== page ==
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The Geometry of Character and Culture

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Structures can be cut and pasted (2nd Order), and process can be altered through 1st Order stretching, bending and squishing, but attitude requires something quite different regarding strategies of appreciation and engagement (primary topics I am addressing in this series of essays). As I noted previously, we should appreciate character and culture, and we certainly can leverage and modify (1st order) character and culture, but we should not try to cut or paste character or culture. This is usually counterproductive – or it is highly destructive, Pasting is what leads to contradiction and irony. In 21st Century organizations there is usually a fair amount of pasting: mergers, international outreach (with the presence of multiple cultures) and multi-generational workforces (often up to four generations with the extended work life of many older employees).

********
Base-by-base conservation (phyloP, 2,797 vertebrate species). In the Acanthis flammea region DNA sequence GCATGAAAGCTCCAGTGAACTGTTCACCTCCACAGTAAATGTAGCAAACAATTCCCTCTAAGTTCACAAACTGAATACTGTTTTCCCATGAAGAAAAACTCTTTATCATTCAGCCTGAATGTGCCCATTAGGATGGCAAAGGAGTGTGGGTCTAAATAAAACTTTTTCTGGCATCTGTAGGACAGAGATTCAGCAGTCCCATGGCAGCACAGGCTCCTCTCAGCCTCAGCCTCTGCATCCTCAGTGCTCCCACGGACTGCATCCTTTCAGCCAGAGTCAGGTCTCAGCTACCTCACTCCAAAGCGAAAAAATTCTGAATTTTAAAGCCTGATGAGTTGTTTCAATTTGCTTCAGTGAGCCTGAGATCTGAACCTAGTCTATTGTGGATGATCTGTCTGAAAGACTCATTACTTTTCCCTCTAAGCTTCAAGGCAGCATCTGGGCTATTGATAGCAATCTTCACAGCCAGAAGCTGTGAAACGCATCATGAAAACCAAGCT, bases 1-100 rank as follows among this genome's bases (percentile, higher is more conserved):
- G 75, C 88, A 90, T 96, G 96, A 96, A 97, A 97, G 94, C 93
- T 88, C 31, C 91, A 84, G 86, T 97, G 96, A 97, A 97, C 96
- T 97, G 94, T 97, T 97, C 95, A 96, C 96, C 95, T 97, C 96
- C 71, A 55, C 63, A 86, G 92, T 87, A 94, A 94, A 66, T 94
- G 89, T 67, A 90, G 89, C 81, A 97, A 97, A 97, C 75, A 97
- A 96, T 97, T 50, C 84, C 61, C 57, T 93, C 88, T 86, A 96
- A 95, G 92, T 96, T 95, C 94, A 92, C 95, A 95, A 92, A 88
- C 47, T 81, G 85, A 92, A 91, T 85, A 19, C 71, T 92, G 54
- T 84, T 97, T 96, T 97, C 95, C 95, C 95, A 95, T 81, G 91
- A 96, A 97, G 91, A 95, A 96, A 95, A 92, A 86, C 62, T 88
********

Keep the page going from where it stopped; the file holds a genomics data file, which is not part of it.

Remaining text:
Invariants

All shapes have certain invariant properties. No matter how you expand, twist or squish the shape, these properties remain present. Similarly, character and culture are invariants. They remain in place even as the person or organization adjusts to new circumstances. As a coach, each of us can help our clients identify these invariants in their own behavior (character) or in their organization’s behavior (culture).

That, in turn, helps them identify their own character or culture and the courses of stability and leverage. In looking at shapes, we find that there are trivial invariants and there are strong invariants. Similarly, there are trivial and strong invariants in character and culture. Masterful organizational coaches can help their clients discern the different between trivial and strong invariants—which can yield critical insights about where and how a coaching intervention should take place in the organization.

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